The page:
58. The issue before the Committee, namely, Israeli settlements, was dealt with in the agreements between Israel and the Palestine Liberation Organization and should be resolved in direct negotiations along with the question of permanent status; therefore, it would be premature and contrary to the spirit and letter of the agreements to bring the issue up elsewhere.

59. The Israeli authorities had some grievances against the Palestinian side but had chosen to air them in the various bodies established by the agreements between Israel and the PLO. The current Israeli Government was committed to advancing the peace process and hoped that the permanent status negotiations would make it possible to resolve the settlements issue.

60. Mr. ABDELLATIF (Egypt), referring to the report annexed to the note by the Secretary-General (A/51/135-E/1996/51), said that the situation in the Syrian Golan was not discussed in detail until paragraph 49 and that the economic and social repercussions of the Israeli settlements were not clearly explained.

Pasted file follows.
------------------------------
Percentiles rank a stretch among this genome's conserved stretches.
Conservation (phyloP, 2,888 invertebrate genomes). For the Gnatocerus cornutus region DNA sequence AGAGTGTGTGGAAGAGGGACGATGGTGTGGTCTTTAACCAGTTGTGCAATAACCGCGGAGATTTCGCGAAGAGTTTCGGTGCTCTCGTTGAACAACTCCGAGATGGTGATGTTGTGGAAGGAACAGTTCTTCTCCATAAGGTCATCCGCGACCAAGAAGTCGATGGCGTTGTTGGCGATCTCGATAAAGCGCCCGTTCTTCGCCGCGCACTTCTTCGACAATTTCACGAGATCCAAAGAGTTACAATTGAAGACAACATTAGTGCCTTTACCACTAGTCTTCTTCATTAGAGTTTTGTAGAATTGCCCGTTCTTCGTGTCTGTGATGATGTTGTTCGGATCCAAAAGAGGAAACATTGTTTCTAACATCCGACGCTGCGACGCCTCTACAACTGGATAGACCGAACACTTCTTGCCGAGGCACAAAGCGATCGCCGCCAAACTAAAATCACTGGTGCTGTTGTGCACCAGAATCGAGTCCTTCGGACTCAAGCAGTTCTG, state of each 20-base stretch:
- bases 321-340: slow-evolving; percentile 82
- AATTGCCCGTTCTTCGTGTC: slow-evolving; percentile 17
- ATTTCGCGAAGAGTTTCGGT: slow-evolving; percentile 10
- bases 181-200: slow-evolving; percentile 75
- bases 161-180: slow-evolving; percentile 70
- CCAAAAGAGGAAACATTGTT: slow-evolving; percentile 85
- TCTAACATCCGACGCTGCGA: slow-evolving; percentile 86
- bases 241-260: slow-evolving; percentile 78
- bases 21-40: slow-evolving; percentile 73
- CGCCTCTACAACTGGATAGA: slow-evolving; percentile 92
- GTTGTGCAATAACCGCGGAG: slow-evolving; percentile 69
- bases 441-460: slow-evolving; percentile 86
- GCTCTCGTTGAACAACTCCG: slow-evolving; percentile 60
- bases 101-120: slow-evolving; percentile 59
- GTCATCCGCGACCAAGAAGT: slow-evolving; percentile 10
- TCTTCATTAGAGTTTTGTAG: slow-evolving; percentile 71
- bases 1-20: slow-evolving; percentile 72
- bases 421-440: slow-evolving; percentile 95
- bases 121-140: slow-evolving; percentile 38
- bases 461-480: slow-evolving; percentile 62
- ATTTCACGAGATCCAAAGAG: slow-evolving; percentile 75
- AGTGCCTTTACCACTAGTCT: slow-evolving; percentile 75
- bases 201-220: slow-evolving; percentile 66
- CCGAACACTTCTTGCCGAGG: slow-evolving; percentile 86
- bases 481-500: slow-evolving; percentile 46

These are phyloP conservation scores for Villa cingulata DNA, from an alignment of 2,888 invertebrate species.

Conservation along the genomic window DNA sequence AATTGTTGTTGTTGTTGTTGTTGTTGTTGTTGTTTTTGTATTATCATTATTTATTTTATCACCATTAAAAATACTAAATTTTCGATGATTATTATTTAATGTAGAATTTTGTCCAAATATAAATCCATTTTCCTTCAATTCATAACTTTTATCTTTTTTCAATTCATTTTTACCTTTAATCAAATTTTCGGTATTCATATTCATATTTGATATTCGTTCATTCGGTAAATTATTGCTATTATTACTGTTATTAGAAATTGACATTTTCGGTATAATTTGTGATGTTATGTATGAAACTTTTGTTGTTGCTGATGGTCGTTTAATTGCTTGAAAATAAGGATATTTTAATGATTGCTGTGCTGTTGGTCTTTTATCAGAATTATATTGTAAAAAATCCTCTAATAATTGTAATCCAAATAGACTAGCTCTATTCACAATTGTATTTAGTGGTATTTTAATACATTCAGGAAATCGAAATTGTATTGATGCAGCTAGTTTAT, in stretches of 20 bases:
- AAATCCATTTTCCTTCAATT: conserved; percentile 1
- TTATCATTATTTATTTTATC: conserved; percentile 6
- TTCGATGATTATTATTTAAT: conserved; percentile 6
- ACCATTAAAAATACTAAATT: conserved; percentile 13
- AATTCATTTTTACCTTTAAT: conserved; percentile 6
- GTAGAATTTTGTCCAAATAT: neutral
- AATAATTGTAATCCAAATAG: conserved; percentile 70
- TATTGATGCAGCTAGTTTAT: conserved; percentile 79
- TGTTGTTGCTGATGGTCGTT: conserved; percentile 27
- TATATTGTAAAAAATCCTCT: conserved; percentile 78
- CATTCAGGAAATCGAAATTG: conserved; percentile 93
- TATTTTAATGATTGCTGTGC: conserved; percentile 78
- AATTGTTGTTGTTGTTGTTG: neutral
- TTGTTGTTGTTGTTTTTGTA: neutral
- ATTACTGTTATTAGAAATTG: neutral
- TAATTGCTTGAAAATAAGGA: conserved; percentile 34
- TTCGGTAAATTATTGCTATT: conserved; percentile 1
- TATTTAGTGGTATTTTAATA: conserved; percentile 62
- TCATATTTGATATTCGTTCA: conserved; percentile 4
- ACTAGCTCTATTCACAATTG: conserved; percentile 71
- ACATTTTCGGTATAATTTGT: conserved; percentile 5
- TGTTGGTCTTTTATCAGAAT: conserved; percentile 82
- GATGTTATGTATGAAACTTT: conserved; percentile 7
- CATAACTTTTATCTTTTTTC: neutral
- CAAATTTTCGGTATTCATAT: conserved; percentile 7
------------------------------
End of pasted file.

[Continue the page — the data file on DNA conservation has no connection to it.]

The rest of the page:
61. In many resolutions, the United Nations had condemned the establishment of Israeli settlements and had reaffirmed that the Geneva Convention relative to the Protection of Civilian Persons in Time of War was applicable to occupied Palestinian territories, including Jerusalem, and to the Arab territories occupied by Israel since 1967. In its resolution 446 (1979), for example, the Security Council stated that the policy and practices of Israel in establishing settlements in those territories had no legal validity and constituted a serious obstruction to achieving a comprehensive, just and lasting peace in the Middle East. The Egyptian delegation also wished to recall the Declaration of Principles on Interim Self-Government Arrangements signed by Israel and the Palestine Liberation Organization in 1993, which prohibited Israel from taking any action to influence the outcome of the negotiations dealing, inter alia, with settlements.